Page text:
The administration was floundering, despite getting a reprieve on the crisis in mid-November, when Germany’s energy regulators suspended approval of the second Nord Stream pipeline. Natural gas prices surged 8% within days, amid growing fears in Germany and Europe that the pipeline suspension and the growing possibility of a war between Russia and Ukraine would lead to a very much unwanted cold winter. It was not clear to Washington just where Olaf Scholz, Germany’s newly appointed chancellor, stood. Months earlier, after the fall of Afghanistan, Scholtz had publicly endorsed French President Emmanuel Macron’s call for a more autonomous European foreign policy in a speech in Prague—clearly suggesting less reliance on Washington and its mercurial actions.
Throughout all of this, Russian troops had been steadily and ominously building up on the borders of Ukraine, and by the end of December more than 100,000 soldiers were in position to strike from Belarus and Crimea. Alarm was growing in Washington, including an assessment from Blinken that those troop numbers could be “doubled in short order.”
The administration’s attention once again was focused on Nord Stream. As long as Europe remained dependent on the pipelines for cheap natural gas, Washington was afraid that countries like Germany would be reluctant to supply Ukraine with the money and weapons it needed to defeat Russia.
It was at this unsettled moment that Biden authorized Jake Sullivan to bring together an interagency group to come up with a plan.
All options were to be on the table. But only one would emerge.
In December of 2021, two months before the first Russian tanks rolled into Ukraine, Jake Sullivan convened a meeting of a newly formed task force—men and women from the Joint Chiefs of Staff, the CIA, and the State and Treasury Departments—and asked for recommendations about how to respond to Putin’s impending invasion.
It would be the first of a series of top-secret meetings, in a secure room on a top floor of the Old Executive Office Building, adjacent to the White House, that was also the home of the President’s Foreign Intelligence Advisory Board (PFIAB). There was the usual back and forth chatter that eventually led to a crucial preliminary question: Would the recommendation forwarded by the group to the President be reversible—such as another layer of sanctions and currency restrictions—or irreversible—that is, kinetic actions, which could not be undone?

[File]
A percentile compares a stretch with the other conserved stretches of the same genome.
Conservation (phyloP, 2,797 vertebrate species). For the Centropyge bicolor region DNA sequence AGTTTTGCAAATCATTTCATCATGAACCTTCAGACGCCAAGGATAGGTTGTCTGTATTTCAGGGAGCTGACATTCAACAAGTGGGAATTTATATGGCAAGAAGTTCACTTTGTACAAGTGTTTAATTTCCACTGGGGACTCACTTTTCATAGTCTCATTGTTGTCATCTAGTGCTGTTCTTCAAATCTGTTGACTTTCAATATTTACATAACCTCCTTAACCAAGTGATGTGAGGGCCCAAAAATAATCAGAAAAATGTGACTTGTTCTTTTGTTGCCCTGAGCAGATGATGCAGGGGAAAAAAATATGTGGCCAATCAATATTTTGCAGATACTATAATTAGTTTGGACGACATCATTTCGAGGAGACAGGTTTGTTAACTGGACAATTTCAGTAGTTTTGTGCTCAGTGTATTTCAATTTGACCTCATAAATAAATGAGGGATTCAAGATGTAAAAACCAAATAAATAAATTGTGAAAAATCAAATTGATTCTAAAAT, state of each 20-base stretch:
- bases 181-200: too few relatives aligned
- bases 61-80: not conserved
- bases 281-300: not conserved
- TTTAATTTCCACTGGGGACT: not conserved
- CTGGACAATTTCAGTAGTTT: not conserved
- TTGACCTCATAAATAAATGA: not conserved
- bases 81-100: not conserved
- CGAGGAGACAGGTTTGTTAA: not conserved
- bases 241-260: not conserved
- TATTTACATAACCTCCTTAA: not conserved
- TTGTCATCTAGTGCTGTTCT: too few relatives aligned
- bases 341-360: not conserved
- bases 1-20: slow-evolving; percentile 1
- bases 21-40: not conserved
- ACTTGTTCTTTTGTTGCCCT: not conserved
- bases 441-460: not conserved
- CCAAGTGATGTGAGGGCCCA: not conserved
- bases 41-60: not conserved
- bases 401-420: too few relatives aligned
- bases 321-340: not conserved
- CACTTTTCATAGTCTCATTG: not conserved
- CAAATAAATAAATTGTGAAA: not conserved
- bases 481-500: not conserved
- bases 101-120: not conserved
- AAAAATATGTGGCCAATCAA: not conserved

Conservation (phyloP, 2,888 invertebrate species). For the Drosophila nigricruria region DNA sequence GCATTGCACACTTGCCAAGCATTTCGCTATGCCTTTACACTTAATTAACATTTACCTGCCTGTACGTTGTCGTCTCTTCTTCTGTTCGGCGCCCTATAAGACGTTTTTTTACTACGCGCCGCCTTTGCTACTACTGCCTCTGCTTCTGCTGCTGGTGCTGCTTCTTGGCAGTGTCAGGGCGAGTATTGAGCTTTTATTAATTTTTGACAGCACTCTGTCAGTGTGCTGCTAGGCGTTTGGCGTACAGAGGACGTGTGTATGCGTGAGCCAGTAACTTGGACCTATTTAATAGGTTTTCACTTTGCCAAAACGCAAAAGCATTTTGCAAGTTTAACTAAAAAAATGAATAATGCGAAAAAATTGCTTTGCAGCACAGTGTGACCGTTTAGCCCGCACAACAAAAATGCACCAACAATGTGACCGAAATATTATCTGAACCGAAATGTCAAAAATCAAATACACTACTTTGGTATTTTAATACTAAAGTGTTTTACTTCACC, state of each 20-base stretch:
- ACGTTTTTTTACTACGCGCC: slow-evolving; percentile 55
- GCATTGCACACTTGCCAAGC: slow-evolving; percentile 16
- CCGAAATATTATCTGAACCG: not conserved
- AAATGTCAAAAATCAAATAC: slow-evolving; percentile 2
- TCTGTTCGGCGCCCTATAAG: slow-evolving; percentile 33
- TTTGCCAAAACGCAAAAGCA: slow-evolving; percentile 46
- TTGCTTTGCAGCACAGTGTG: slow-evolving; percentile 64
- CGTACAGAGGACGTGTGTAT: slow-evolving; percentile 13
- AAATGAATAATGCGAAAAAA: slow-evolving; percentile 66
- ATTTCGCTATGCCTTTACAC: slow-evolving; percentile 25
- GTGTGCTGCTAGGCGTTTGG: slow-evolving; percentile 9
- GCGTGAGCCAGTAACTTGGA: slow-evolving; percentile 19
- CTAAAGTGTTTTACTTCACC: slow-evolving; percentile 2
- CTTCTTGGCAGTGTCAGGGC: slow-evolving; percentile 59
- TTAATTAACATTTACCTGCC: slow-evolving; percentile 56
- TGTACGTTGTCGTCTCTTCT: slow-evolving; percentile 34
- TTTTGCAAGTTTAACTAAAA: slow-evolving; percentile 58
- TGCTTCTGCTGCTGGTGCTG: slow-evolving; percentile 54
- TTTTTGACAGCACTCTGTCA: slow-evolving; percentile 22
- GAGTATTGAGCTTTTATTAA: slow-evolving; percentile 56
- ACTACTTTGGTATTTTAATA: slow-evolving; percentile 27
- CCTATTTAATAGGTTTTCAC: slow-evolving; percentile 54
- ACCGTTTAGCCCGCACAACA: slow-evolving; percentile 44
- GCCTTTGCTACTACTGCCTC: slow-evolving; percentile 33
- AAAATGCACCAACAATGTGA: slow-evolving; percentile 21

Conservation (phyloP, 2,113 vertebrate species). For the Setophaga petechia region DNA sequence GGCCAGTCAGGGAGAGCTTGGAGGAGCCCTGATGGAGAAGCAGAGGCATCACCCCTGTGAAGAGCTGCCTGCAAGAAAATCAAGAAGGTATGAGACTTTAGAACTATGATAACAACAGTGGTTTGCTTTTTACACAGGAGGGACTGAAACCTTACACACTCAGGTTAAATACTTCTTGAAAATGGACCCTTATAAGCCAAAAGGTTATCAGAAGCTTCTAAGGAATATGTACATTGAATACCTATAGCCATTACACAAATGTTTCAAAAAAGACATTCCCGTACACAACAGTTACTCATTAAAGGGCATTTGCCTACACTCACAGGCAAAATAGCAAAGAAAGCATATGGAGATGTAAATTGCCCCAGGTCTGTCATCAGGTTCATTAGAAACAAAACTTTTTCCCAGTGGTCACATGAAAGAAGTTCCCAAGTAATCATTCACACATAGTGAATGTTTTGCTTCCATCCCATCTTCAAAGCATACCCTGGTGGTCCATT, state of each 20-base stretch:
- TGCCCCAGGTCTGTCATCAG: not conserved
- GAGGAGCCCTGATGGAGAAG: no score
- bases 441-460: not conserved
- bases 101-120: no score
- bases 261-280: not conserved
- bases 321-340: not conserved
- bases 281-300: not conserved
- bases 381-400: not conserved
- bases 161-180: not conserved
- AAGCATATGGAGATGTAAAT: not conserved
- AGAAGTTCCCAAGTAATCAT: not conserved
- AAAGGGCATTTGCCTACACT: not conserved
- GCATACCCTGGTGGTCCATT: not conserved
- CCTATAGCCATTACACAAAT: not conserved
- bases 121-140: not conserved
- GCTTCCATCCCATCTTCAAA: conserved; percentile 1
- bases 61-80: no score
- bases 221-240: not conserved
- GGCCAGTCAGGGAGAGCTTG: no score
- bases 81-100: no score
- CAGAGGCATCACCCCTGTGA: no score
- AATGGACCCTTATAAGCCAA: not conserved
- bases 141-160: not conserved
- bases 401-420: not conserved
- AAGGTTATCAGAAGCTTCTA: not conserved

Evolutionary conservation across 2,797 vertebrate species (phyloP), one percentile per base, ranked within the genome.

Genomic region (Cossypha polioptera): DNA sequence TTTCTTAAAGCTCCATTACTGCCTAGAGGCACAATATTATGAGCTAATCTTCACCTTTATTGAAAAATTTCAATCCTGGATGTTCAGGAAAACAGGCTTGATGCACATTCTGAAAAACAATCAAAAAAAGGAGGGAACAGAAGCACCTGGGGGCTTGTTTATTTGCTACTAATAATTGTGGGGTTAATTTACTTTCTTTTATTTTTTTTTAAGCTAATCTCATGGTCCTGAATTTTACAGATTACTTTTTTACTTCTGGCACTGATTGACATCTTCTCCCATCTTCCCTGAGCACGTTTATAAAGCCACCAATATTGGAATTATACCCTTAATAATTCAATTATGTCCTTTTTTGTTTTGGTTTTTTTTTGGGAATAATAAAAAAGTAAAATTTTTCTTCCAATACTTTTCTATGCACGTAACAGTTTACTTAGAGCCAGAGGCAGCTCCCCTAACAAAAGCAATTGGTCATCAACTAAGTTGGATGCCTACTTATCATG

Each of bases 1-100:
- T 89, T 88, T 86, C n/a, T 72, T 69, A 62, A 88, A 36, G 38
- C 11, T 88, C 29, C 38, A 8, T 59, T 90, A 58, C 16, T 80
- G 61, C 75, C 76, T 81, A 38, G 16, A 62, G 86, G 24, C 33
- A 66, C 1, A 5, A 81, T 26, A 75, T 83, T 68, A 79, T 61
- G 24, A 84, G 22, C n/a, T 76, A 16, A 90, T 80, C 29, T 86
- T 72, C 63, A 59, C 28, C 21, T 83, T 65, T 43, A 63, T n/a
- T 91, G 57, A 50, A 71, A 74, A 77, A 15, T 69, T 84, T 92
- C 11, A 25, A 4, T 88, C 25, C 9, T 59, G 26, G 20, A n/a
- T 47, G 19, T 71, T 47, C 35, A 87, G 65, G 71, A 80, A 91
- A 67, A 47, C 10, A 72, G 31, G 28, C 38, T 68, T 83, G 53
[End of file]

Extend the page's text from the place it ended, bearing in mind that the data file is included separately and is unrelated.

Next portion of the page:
What became clear to participants, according to the source with direct knowledge of the process, is that Sullivan intended for the group to come up with a plan for the destruction of the two Nord Stream pipelines—and that he was delivering on the desires of the President.
Over the next several meetings, the participants debated options for an attack. The Navy proposed using a newly commissioned submarine to assault the pipeline directly. The Air Force discussed dropping bombs with delayed fuses that could be set off remotely. The CIA argued that whatever was done, it would have to be covert. Everyone involved understood the stakes. “This is not kiddie stuff,” the source said. If the attack were traceable to the United States, “It’s an act of war.”
At the time, the CIA was directed by William Burns, a mild-mannered former ambassador to Russia who had served as deputy secretary of state in the Obama Administration. Burns quickly authorized an Agency working group whose ad hoc members included—by chance—someone who was familiar with the capabilities of the Navy’s deep-sea divers in Panama City. Over the next few weeks, members of the CIA’s working group began to craft a plan for a covert operation that would use deep-sea divers to trigger an explosion along the pipeline.
Something like this had been done before. In 1971, the American intelligence community learned from still undisclosed sources that two important units of the Russian Navy were communicating via an undersea cable buried in the Sea of Okhotsk, on Russia’s Far East Coast. The cable linked a regional Navy command to the mainland headquarters at Vladivostok.